“He dreamt a lot about quitting,” Neville says. “He had fantasies about moving to Vietnam and writing books, and he could have done that. He even had a book contract to write about Vietnam and take a year to go live there. But he could never bring himself to do it.”
Sourced from the 100,000 hours of material to which the team had access, the doc incorporates outtakes from his TV series such as “Parts Unknown,” along with iPhone footage and an unfinished documentary that was started when his first book came out but was later abandoned.
The extra footage from his shows provide some intimate moments. “When he would start shooting with people, oftentimes he would open up and talk about himself, just to get other people to open up about themselves. It was one of his techniques,” Neville discovered. “Then they would just cut that out — there was a lot of footage of him talking very openly about himself with people.”
As his fans know, Bourdain wasn’t just a lover of food and travel, but also an obsessive movie and music fan. When Neville started to assemble music for the documentary, he made an 18 hour-long playlist of every song Bourdain had ever mentioned or written about that he gave to everyone working on the project. “When we budgeted the film, I said, ‘we need money to have a bunch of songs in here, this has to be a film of real music from Tony’s life,” says Neville.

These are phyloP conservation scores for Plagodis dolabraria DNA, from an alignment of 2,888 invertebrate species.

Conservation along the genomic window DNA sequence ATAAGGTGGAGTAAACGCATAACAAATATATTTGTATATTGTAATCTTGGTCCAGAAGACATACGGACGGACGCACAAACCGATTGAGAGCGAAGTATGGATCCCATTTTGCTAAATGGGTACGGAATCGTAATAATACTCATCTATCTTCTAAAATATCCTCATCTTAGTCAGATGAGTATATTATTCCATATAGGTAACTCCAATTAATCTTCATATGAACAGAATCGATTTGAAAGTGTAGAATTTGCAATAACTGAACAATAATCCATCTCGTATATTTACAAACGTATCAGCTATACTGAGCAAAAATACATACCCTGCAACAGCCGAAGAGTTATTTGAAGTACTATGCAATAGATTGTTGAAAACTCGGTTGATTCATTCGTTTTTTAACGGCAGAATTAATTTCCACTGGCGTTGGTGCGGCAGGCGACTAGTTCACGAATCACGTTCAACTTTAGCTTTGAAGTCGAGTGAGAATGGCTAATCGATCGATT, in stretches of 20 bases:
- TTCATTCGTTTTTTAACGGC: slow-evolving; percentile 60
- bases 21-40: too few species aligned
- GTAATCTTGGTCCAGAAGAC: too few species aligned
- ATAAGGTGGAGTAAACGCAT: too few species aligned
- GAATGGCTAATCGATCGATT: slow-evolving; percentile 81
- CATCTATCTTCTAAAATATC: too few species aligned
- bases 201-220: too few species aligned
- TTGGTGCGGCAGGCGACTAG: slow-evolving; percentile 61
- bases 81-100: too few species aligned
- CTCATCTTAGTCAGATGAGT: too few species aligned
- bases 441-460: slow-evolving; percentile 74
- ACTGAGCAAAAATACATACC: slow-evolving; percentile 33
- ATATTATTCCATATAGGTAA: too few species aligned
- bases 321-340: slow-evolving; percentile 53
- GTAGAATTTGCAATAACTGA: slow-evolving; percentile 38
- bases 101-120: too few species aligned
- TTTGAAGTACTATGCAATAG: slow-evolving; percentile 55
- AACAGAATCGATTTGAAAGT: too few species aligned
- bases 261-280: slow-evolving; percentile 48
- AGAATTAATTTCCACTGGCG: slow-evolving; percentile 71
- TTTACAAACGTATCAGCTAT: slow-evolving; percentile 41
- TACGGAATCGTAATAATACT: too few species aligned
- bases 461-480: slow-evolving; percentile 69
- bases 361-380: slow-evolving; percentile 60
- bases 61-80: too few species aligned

“He had great taste in music. It was everything from Marvin Gay to Iggy Pop to Lydia Lunch and Talking Heads,” Neville says. The documentary sets the mood with the rousing Jonathan Richman title track and songs by Television, Brian Eno and Hank Williams Sr., plus the haunting theme from the 1983 David Bowie-starring film “Merry Christmas Mr. Lawrence.”